The uses of philosophy 41 always finds (in one place or another) a fixed point, which gives the mind repose and makes truth into a stable relationship: with the known object, with the knowing subject, with Reason or with History. He believed that you can never tell the whole truth because in order to say everything, you would need more time, more words: 'I always speak the truth. Not the whole truth, because there's no way, to say it all. Saying it all is literally impossible: words fail.'18 Lacan saw truth as a relationship between a subject and the unconscious. But where the unconscious is involved, nothing is guaranteed. No certainty remains. I will conclude this chapter by returning to the theme with which I began: Lacan's objection to the totalising ambitions of philosophy and to its pretentions to be able to tell the whole truth. In 1969 Lacan gave a seminar on the four fundamental structures of discourse. A discourse is a mode of human relatedness mediated by speech, and the human subject is a subject of speech. The subject - transitory, evanescent, always elsewhere emerges when it is inserted into the signifying system of the symbolic order as soon as it begins actively to speak. The subject is an .effect of the signifiers that represent it, sliding from one to another along the signifying chain. I speak without knowing it. I speak with my body, and this without knowing it. I always say more than I know. Now, the four modes of discourse are those of the master, the 'university, the hysteric and the psychoanalyst. These four modes rarely exist in pure form. In the concrete they are often a blend of several modes; in their schematised form they serve the purposes of analysis and exposition only. This is Lacan's most overtly political seminar; we must remember that the students had only recently participated in the struggles of May 1968. Lacan's objections to totalisation are expressed in the critique of the 'discourse of the master'. Very simply, the discourse of the master originates in the attempt to attain the moment of absolute knowledge described by Hegel in The Phenomenology of Mind. For Lacan such knowledge can only be illusory in that it implies an unattainable unity, that is to say, a knowledge which brings together truth and the knowing self in a unity. In Lacanian terms, unity - or the illusion of it - belongs within the realm of the imaginary and of the narcissistic functions of the ego. There is, in other words, a clear link between the 42 Jacques Lacan illusion of mastery and absolute knowledge or power, and the illusory identity of the ego. I said above that the discourse of the master was related to the illusory moment of absolute knowledge. In later years Lacan made the discourse of the master synonymous with the discourse of philosophy. The philosopher, like the master, seeks a totality of illusory knowledge. At the other extreme, the hysteric constantly re-enacts the Socratic role of asking questions, demanding knowledge from the master. Incidentally, it is at the insistent urging of the hysteric that science 'takes off; after all, was it not female hysterics who stimulated Freud into discovering psychoanalysis itself?19 Master and hysteric thus coexist in a state of symbiosis, \,\ith the hysteric _ demanding knowledge and the master striving t~attain absolute knowledge in response. The discourse of the university is that of the master reintQI:ced by mystification and obscurantism. It, too, is concerned with m~ tery in the sense that one might speak of mastering a discipline, but at every stage it is forced to confess to the inadequacy of its acquired knowledge, thereby reproducing the non-mastery of its students. Psychoanalytic discourse subverts the discourses of both the master and the university by insisting that the whole truth can never be spoken, that totality is an imaginary, illusory notion. At the same time it allows the hysteric to speak, thus stimulating the drive towards knowledge, but also undercutting the hysteric's illusion that the master knows all. Lacan insists that these four discourses exist within a system of permutations - the theory seems to be a universal system of classification - and that they require one another's existence. The hysteric and the analyst need one another, and the university requires a master to justify its teachings. I find the discourses of the master and the psychoanalyst particularly interesting because one is the reverse of the other. In the discourse of the master a certain mastery or control is manifest. Medical discourse would be one example. (But note that the word master connotes 'slave' at one time and 'disciple' at another.) The discourse of the master involves the exercise of power and an expanding body of knowledge. In contrast, the task of psychoanalytic discourse is to follow the flow of the signifying chain, not for its own sake, but in order to discern the course of desire in its \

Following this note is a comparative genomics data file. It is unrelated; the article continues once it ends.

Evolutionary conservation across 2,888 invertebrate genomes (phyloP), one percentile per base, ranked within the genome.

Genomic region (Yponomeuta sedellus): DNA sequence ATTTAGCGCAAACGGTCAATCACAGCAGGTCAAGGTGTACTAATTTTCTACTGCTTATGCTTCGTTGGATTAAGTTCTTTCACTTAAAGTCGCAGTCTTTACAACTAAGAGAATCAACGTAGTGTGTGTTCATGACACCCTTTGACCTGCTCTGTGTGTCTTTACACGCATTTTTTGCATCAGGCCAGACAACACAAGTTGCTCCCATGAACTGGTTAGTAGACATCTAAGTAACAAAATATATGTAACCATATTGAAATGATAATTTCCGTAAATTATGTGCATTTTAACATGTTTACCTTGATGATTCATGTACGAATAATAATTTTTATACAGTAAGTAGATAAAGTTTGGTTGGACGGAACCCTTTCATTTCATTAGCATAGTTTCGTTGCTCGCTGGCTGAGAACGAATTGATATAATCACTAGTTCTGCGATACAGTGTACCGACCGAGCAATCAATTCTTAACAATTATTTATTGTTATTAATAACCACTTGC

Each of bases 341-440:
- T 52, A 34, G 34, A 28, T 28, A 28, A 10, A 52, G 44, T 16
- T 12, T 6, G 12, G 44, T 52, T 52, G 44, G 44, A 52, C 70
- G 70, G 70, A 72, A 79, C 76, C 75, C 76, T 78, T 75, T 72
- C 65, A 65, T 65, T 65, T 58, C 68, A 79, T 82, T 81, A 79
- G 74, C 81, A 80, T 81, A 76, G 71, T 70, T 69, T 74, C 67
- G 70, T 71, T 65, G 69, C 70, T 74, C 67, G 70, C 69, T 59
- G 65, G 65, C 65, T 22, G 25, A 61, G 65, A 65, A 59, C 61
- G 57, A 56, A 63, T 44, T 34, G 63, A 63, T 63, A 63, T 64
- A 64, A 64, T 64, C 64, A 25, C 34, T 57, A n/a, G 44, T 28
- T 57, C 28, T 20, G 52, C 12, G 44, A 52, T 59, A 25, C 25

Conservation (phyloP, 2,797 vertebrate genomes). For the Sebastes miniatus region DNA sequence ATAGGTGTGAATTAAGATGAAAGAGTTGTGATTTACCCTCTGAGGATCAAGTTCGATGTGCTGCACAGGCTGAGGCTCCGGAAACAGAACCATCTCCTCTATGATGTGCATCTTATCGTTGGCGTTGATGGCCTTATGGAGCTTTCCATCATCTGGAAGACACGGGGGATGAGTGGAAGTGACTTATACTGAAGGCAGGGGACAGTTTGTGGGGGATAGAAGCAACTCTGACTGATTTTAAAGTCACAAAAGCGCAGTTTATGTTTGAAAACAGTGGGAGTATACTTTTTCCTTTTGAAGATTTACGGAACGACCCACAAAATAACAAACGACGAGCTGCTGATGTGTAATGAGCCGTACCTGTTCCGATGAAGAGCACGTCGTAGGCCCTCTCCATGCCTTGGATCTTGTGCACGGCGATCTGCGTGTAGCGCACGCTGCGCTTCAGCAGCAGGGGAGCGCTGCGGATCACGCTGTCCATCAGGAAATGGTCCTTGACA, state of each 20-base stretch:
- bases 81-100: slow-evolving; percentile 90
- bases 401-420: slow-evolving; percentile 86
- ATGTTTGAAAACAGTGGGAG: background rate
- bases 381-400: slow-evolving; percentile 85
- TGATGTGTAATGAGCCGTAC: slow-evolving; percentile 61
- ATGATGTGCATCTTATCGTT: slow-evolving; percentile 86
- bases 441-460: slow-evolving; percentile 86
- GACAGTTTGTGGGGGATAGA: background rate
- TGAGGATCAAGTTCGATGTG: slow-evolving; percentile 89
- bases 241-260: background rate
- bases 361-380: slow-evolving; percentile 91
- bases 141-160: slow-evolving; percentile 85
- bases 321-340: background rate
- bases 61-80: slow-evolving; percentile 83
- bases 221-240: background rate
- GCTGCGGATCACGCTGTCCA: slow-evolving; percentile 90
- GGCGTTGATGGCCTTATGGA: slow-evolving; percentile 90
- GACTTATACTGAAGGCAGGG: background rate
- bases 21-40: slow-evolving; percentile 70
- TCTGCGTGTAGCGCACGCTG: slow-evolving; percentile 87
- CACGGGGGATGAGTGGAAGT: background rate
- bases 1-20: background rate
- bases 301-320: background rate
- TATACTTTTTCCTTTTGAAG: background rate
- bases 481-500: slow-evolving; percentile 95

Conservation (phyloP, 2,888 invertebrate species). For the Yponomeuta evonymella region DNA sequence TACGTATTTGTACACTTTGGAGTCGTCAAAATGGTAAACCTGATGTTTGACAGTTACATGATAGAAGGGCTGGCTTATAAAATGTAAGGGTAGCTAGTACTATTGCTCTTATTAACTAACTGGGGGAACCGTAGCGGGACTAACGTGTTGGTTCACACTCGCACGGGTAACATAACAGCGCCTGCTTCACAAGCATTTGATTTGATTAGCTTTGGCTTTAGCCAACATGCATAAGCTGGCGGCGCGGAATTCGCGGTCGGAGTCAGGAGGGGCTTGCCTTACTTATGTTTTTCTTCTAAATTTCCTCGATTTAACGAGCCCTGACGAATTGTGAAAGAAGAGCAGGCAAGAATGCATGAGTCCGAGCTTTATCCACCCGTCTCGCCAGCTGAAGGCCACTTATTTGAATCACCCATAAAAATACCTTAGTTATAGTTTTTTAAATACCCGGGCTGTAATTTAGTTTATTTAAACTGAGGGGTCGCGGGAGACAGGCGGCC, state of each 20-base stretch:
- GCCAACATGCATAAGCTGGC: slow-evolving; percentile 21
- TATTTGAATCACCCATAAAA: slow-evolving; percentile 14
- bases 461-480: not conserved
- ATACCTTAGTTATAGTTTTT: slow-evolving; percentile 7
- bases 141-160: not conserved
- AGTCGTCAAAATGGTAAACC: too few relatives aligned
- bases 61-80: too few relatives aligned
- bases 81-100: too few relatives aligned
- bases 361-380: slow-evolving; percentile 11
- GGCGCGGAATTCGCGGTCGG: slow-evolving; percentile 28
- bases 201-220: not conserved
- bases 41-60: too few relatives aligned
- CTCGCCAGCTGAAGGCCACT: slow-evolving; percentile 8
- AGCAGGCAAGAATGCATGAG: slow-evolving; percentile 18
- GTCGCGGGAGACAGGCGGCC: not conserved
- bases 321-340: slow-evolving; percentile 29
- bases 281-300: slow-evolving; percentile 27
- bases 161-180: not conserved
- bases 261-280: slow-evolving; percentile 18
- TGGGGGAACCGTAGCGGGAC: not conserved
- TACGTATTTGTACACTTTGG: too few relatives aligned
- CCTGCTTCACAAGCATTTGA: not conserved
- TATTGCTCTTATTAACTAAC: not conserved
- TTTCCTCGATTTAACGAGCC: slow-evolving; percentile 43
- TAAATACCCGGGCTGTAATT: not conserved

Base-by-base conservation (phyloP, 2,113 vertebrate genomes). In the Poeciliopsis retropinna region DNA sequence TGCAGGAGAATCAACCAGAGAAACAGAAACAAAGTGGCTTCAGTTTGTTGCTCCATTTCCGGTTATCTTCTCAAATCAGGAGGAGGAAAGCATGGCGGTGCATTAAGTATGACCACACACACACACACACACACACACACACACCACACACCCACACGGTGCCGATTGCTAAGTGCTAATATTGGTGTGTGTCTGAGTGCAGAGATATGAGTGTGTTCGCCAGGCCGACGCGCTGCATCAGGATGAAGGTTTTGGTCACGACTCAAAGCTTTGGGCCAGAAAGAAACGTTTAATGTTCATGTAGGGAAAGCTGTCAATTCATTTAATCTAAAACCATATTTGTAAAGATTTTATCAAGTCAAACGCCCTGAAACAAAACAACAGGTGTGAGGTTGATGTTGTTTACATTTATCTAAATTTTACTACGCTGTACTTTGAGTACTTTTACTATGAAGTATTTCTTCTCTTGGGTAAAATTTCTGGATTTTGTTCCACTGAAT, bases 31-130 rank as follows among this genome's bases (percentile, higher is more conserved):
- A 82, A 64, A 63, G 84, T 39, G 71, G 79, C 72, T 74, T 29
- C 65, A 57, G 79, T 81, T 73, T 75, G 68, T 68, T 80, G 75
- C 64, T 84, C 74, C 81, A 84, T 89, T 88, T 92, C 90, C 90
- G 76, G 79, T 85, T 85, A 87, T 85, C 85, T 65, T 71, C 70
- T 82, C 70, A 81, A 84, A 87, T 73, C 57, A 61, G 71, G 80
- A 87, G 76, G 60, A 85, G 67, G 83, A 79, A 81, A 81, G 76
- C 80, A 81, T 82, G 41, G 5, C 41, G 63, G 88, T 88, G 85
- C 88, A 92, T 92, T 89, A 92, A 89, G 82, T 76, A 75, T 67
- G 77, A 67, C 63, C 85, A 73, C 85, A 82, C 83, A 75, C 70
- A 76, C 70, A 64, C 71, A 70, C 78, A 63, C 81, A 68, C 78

The uses of philosophy 43 quest for objet-petit-a (the object which, unchains desire). What characterises the discourse of the analyst is the primacy of the subject in futile quest for the irretrievable object that causes its desire. Towards the end of his life, Lacan became increasingly concerned with mathematical formalism and, by about 1972, he seems to have become alienated from philosophy. He began to think of philosophy as no more than a variation of the discourse of the master. Why was this? One explanation for this is that metaphysics (a central part of metaphysics is ontology. This studies Being), by reason of its abstraction, partakes of the same generality and disregard of the unique subjectivity as the discourse of the master. Second, philosophy, by reason of its pretension to articulate truth, aspires to an analogous power. Some thinkers, like Heidegger for example, believe that the proper object of philosophy is Being. For Lacan, what is primordial in specifically human experience is not being but language and speech. He insists that there is no pre-discursive reality. Every reality is founded in and defined by a discourse. Men, women and children are only signifiers; being is a function of speech. It could be argued that Lacan's ultimate rejection of philosophy is a direct consequence of his thesis about the primacy oflanguage over (metaphysical) Being. It is because of this primacy that the next chapter is devoted to language, what Lacan calls the SymboliC. I agree with the suggestion that the irreducible difference between the philosophic and the psychoanalytic must be respected.20 If one allows that philosophy's concern is with being, one must also recognise that the concern of psychoanalysis is with lack-of-being.